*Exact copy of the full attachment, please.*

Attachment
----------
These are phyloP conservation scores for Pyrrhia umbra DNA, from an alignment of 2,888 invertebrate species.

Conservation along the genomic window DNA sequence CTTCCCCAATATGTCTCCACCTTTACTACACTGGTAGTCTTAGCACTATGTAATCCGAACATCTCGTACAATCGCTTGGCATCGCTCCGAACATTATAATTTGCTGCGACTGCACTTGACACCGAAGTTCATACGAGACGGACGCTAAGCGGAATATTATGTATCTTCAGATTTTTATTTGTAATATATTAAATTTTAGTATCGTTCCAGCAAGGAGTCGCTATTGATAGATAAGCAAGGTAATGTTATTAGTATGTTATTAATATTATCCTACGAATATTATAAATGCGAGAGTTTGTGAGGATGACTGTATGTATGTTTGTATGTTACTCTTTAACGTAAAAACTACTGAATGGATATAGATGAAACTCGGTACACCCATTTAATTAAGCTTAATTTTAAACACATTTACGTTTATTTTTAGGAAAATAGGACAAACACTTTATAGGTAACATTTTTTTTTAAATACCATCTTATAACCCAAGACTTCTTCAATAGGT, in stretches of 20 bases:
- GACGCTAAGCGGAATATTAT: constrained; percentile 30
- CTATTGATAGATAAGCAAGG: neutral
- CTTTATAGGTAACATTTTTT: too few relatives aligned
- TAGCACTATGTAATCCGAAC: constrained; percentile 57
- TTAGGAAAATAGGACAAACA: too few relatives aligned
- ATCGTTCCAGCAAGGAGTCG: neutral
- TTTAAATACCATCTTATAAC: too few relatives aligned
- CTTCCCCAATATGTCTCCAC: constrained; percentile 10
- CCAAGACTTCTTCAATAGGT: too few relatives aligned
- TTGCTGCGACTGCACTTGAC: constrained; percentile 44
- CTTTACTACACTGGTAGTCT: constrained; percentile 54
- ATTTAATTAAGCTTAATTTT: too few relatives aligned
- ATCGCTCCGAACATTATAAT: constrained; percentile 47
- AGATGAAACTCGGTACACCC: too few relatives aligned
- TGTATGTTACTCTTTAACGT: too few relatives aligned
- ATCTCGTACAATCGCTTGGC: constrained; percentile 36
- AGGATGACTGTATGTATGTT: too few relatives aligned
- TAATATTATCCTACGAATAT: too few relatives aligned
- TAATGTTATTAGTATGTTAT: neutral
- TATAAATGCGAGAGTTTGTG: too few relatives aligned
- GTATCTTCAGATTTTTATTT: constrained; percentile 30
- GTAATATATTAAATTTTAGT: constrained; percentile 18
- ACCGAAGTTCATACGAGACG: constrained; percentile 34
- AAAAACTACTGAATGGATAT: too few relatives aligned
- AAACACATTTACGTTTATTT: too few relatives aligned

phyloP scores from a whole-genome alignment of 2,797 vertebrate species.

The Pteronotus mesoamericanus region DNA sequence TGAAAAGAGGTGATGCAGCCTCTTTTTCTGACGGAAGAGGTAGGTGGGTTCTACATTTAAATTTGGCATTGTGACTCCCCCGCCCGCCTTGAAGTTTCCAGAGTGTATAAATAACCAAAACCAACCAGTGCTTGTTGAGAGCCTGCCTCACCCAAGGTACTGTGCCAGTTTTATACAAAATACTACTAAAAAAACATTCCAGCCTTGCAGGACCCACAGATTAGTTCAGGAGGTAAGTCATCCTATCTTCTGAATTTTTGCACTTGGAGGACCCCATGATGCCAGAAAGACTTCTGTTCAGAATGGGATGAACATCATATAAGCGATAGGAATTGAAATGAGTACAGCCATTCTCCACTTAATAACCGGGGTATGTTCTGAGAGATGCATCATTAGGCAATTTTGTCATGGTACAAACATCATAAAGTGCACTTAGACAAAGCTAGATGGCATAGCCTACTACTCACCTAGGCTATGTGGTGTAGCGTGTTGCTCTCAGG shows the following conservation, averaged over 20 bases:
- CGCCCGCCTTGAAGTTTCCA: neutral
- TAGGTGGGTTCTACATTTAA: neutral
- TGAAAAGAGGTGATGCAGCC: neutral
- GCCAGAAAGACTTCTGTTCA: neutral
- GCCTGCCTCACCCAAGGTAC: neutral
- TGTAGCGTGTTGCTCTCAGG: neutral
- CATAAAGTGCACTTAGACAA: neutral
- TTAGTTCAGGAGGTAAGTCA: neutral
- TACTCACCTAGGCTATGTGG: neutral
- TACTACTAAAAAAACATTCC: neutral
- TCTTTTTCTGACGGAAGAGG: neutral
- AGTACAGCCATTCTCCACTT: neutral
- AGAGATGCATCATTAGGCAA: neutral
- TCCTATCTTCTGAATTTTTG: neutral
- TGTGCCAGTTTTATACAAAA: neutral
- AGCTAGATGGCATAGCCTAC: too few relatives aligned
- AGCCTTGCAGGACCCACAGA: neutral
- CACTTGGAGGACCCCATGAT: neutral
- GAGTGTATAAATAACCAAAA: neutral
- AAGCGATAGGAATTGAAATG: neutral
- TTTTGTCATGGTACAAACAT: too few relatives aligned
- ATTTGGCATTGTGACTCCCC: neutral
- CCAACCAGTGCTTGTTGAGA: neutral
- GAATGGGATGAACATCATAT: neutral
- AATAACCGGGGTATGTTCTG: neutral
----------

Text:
These are phyloP conservation scores for Pyrrhia umbra DNA, from an alignment of 2,888 invertebrate species.

Conservation along the genomic window DNA sequence CTTCCCCAATATGTCTCCACCTTTACTACACTGGTAGTCTTAGCACTATGTAATCCGAACATCTCGTACAATCGCTTGGCATCGCTCCGAACATTATAATTTGCTGCGACTGCACTTGACACCGAAGTTCATACGAGACGGACGCTAAGCGGAATATTATGTATCTTCAGATTTTTATTTGTAATATATTAAATTTTAGTATCGTTCCAGCAAGGAGTCGCTATTGATAGATAAGCAAGGTAATGTTATTAGTATGTTATTAATATTATCCTACGAATATTATAAATGCGAGAGTTTGTGAGGATGACTGTATGTATGTTTGTATGTTACTCTTTAACGTAAAAACTACTGAATGGATATAGATGAAACTCGGTACACCCATTTAATTAAGCTTAATTTTAAACACATTTACGTTTATTTTTAGGAAAATAGGACAAACACTTTATAGGTAACATTTTTTTTTAAATACCATCTTATAACCCAAGACTTCTTCAATAGGT, in stretches of 20 bases:
- GACGCTAAGCGGAATATTAT: constrained; percentile 30
- CTATTGATAGATAAGCAAGG: neutral
- CTTTATAGGTAACATTTTTT: too few relatives aligned
- TAGCACTATGTAATCCGAAC: constrained; percentile 57
- TTAGGAAAATAGGACAAACA: too few relatives aligned
- ATCGTTCCAGCAAGGAGTCG: neutral
- TTTAAATACCATCTTATAAC: too few relatives aligned
- CTTCCCCAATATGTCTCCAC: constrained; percentile 10
- CCAAGACTTCTTCAATAGGT: too few relatives aligned
- TTGCTGCGACTGCACTTGAC: constrained; percentile 44
- CTTTACTACACTGGTAGTCT: constrained; percentile 54
- ATTTAATTAAGCTTAATTTT: too few relatives aligned
- ATCGCTCCGAACATTATAAT: constrained; percentile 47
- AGATGAAACTCGGTACACCC: too few relatives aligned
- TGTATGTTACTCTTTAACGT: too few relatives aligned
- ATCTCGTACAATCGCTTGGC: constrained; percentile 36
- AGGATGACTGTATGTATGTT: too few relatives aligned
- TAATATTATCCTACGAATAT: too few relatives aligned
- TAATGTTATTAGTATGTTAT: neutral
- TATAAATGCGAGAGTTTGTG: too few relatives aligned
- GTATCTTCAGATTTTTATTT: constrained; percentile 30
- GTAATATATTAAATTTTAGT: constrained; percentile 18
- ACCGAAGTTCATACGAGACG: constrained; percentile 34
- AAAAACTACTGAATGGATAT: too few relatives aligned
- AAACACATTTACGTTTATTT: too few relatives aligned

phyloP scores from a whole-genome alignment of 2,797 vertebrate species.

The Pteronotus mesoamericanus region DNA sequence TGAAAAGAGGTGATGCAGCCTCTTTTTCTGACGGAAGAGGTAGGTGGGTTCTACATTTAAATTTGGCATTGTGACTCCCCCGCCCGCCTTGAAGTTTCCAGAGTGTATAAATAACCAAAACCAACCAGTGCTTGTTGAGAGCCTGCCTCACCCAAGGTACTGTGCCAGTTTTATACAAAATACTACTAAAAAAACATTCCAGCCTTGCAGGACCCACAGATTAGTTCAGGAGGTAAGTCATCCTATCTTCTGAATTTTTGCACTTGGAGGACCCCATGATGCCAGAAAGACTTCTGTTCAGAATGGGATGAACATCATATAAGCGATAGGAATTGAAATGAGTACAGCCATTCTCCACTTAATAACCGGGGTATGTTCTGAGAGATGCATCATTAGGCAATTTTGTCATGGTACAAACATCATAAAGTGCACTTAGACAAAGCTAGATGGCATAGCCTACTACTCACCTAGGCTATGTGGTGTAGCGTGTTGCTCTCAGG shows the following conservation, averaged over 20 bases:
- CGCCCGCCTTGAAGTTTCCA: neutral
- TAGGTGGGTTCTACATTTAA: neutral
- TGAAAAGAGGTGATGCAGCC: neutral
- GCCAGAAAGACTTCTGTTCA: neutral
- GCCTGCCTCACCCAAGGTAC: neutral
- TGTAGCGTGTTGCTCTCAGG: neutral
- CATAAAGTGCACTTAGACAA: neutral
- TTAGTTCAGGAGGTAAGTCA: neutral
- TACTCACCTAGGCTATGTGG: neutral
- TACTACTAAAAAAACATTCC: neutral
- TCTTTTTCTGACGGAAGAGG: neutral
- AGTACAGCCATTCTCCACTT: neutral
- AGAGATGCATCATTAGGCAA: neutral
- TCCTATCTTCTGAATTTTTG: neutral
- TGTGCCAGTTTTATACAAAA: neutral
- AGCTAGATGGCATAGCCTAC: too few relatives aligned
- AGCCTTGCAGGACCCACAGA: neutral
- CACTTGGAGGACCCCATGAT: neutral
- GAGTGTATAAATAACCAAAA: neutral
- AAGCGATAGGAATTGAAATG: neutral
- TTTTGTCATGGTACAAACAT: too few relatives aligned
- ATTTGGCATTGTGACTCCCC: neutral
- CCAACCAGTGCTTGTTGAGA: neutral
- GAATGGGATGAACATCATAT: neutral
- AATAACCGGGGTATGTTCTG: neutral